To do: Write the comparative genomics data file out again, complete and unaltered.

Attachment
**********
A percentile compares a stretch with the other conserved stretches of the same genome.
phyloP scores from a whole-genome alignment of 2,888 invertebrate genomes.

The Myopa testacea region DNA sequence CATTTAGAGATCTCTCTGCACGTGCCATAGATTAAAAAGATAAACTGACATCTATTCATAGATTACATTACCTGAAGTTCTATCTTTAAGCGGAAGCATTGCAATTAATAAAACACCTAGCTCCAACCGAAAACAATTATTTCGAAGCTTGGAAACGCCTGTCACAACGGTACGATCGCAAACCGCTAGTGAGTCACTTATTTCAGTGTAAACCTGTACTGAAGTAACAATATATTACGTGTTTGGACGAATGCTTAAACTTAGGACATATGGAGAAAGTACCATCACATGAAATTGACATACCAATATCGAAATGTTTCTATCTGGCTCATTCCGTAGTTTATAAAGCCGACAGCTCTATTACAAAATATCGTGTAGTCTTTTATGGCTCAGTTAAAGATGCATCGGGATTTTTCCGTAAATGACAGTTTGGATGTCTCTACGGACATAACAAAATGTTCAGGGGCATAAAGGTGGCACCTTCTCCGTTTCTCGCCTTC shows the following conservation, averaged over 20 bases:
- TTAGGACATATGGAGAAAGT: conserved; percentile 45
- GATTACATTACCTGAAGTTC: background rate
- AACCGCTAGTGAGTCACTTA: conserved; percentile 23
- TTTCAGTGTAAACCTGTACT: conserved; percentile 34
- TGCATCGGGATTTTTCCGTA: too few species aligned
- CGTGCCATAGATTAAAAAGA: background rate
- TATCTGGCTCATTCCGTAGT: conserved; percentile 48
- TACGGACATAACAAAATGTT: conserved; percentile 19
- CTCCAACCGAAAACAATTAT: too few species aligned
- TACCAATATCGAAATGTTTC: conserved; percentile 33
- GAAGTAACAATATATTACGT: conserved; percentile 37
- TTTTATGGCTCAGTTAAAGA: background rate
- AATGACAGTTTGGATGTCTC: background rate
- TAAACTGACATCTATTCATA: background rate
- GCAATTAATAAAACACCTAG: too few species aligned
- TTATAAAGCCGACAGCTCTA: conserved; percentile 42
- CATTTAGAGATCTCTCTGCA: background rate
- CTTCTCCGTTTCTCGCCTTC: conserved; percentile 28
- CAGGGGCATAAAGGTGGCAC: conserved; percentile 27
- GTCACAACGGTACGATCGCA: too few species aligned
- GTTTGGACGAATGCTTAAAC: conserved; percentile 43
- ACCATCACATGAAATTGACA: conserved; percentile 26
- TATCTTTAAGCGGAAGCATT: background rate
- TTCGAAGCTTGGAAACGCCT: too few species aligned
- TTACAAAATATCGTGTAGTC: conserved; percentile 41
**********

A percentile compares a stretch with the other conserved stretches of the same genome.
phyloP scores from a whole-genome alignment of 2,888 invertebrate genomes.

The Myopa testacea region DNA sequence CATTTAGAGATCTCTCTGCACGTGCCATAGATTAAAAAGATAAACTGACATCTATTCATAGATTACATTACCTGAAGTTCTATCTTTAAGCGGAAGCATTGCAATTAATAAAACACCTAGCTCCAACCGAAAACAATTATTTCGAAGCTTGGAAACGCCTGTCACAACGGTACGATCGCAAACCGCTAGTGAGTCACTTATTTCAGTGTAAACCTGTACTGAAGTAACAATATATTACGTGTTTGGACGAATGCTTAAACTTAGGACATATGGAGAAAGTACCATCACATGAAATTGACATACCAATATCGAAATGTTTCTATCTGGCTCATTCCGTAGTTTATAAAGCCGACAGCTCTATTACAAAATATCGTGTAGTCTTTTATGGCTCAGTTAAAGATGCATCGGGATTTTTCCGTAAATGACAGTTTGGATGTCTCTACGGACATAACAAAATGTTCAGGGGCATAAAGGTGGCACCTTCTCCGTTTCTCGCCTTC shows the following conservation, averaged over 20 bases:
- TTAGGACATATGGAGAAAGT: conserved; percentile 45
- GATTACATTACCTGAAGTTC: background rate
- AACCGCTAGTGAGTCACTTA: conserved; percentile 23
- TTTCAGTGTAAACCTGTACT: conserved; percentile 34
- TGCATCGGGATTTTTCCGTA: too few species aligned
- CGTGCCATAGATTAAAAAGA: background rate
- TATCTGGCTCATTCCGTAGT: conserved; percentile 48
- TACGGACATAACAAAATGTT: conserved; percentile 19
- CTCCAACCGAAAACAATTAT: too few species aligned
- TACCAATATCGAAATGTTTC: conserved; percentile 33
- GAAGTAACAATATATTACGT: conserved; percentile 37
- TTTTATGGCTCAGTTAAAGA: background rate
- AATGACAGTTTGGATGTCTC: background rate
- TAAACTGACATCTATTCATA: background rate
- GCAATTAATAAAACACCTAG: too few species aligned
- TTATAAAGCCGACAGCTCTA: conserved; percentile 42
- CATTTAGAGATCTCTCTGCA: background rate
- CTTCTCCGTTTCTCGCCTTC: conserved; percentile 28
- CAGGGGCATAAAGGTGGCAC: conserved; percentile 27
- GTCACAACGGTACGATCGCA: too few species aligned
- GTTTGGACGAATGCTTAAAC: conserved; percentile 43
- ACCATCACATGAAATTGACA: conserved; percentile 26
- TATCTTTAAGCGGAAGCATT: background rate
- TTCGAAGCTTGGAAACGCCT: too few species aligned
- TTACAAAATATCGTGTAGTC: conserved; percentile 41